Pesachim 8:2-3

Pesachim 8:2

If a person directs his servant to offer a Passover sacrifice for him, if the servant offers a kid, the master may eat it. If he offers a lamb, the master may eat it. If he offers both, the master eats from whichever was offered first. If the servant forgot which kind of animal his master told him to offer, he offers both a lamb and a kid saying, “If my master told me to offer a lamb, then the lamb is his and the kid is mine. If he told me to offer a kid, then the kid is his and the lamb is mine.” If the master also forgot what he directed the servant to do, then both animals must be burned (on 16 Nisan); neither the master nor the servant need to bring an offering on second Passover (Pesach sheini, on 14 Iyar).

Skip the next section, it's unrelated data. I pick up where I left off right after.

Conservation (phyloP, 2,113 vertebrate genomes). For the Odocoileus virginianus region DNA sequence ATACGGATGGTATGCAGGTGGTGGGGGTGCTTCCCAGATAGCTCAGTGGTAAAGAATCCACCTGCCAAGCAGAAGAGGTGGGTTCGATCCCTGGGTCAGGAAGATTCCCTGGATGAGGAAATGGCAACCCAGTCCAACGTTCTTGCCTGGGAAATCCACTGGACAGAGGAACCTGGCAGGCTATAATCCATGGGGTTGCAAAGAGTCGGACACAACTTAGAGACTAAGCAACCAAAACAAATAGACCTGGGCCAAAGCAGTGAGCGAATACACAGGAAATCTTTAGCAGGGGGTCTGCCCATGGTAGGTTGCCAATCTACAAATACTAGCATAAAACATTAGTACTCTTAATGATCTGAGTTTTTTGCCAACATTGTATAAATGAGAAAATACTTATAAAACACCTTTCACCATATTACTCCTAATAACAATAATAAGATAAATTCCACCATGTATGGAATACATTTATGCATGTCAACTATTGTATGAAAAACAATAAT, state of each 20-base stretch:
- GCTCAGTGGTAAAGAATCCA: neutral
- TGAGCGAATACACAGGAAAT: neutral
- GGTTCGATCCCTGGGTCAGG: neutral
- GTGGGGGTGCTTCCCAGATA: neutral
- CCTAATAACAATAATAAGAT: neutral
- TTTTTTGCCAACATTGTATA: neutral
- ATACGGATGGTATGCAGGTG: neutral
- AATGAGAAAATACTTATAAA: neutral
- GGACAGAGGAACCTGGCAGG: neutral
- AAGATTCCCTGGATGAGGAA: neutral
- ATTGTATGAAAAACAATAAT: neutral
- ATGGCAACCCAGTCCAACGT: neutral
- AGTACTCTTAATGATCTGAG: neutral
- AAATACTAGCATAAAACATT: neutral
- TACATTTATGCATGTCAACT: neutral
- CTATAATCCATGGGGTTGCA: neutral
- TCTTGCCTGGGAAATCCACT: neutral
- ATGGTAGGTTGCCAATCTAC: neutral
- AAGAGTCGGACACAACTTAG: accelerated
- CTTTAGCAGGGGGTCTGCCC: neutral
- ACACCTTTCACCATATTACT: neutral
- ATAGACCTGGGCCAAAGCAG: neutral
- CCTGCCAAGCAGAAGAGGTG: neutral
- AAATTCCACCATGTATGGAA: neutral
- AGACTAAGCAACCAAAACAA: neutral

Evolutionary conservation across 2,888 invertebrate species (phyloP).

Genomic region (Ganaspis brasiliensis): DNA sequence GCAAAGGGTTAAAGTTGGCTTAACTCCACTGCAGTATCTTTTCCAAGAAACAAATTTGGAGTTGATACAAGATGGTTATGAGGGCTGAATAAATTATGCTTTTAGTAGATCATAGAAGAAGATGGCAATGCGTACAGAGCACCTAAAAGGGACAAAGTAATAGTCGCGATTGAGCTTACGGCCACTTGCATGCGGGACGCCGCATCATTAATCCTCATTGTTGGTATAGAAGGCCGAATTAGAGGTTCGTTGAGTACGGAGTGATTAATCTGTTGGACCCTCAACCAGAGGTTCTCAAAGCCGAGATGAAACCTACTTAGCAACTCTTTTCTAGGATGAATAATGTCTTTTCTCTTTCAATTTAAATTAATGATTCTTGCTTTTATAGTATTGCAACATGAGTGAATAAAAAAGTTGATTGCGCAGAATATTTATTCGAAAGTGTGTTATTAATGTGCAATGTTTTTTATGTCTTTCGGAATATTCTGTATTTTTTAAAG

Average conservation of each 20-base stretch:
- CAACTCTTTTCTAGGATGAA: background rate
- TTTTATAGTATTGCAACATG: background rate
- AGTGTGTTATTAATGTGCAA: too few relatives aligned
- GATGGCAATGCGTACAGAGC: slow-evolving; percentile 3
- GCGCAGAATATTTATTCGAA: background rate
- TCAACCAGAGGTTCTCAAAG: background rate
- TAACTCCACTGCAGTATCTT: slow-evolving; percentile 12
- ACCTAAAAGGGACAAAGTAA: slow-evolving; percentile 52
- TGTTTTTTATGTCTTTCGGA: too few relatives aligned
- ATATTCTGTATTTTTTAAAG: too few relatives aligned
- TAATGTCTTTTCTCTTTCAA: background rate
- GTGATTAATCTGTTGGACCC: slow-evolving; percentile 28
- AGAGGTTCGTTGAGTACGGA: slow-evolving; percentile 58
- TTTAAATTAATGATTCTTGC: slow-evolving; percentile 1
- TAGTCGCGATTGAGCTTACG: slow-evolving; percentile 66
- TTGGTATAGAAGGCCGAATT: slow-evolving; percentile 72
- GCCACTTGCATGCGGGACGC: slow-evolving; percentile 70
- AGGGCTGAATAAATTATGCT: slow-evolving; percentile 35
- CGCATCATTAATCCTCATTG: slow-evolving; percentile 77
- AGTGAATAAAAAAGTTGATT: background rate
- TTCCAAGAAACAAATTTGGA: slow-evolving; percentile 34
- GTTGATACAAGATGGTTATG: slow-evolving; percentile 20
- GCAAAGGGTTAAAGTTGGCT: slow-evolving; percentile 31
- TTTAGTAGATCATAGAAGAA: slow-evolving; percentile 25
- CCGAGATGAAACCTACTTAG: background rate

Pesachim 8:3

If a man tells his sons that he will offer the Passover sacrifice for the first of them to reach Jerusalem (and the others will receive their portions through him), as soon as the first one’s head and the greater part of his body are inside the city walls, he acquires his portion and the others’ on their behalves. Any number of people may divide a Passover offering so long as there is an olive-sized portion for each of them. People may join and leave a group for the offering until it is actually slaughtered; Rabbi Shimon says that one may join or leave the group until the animal’s blood is sprinkled on the altar.
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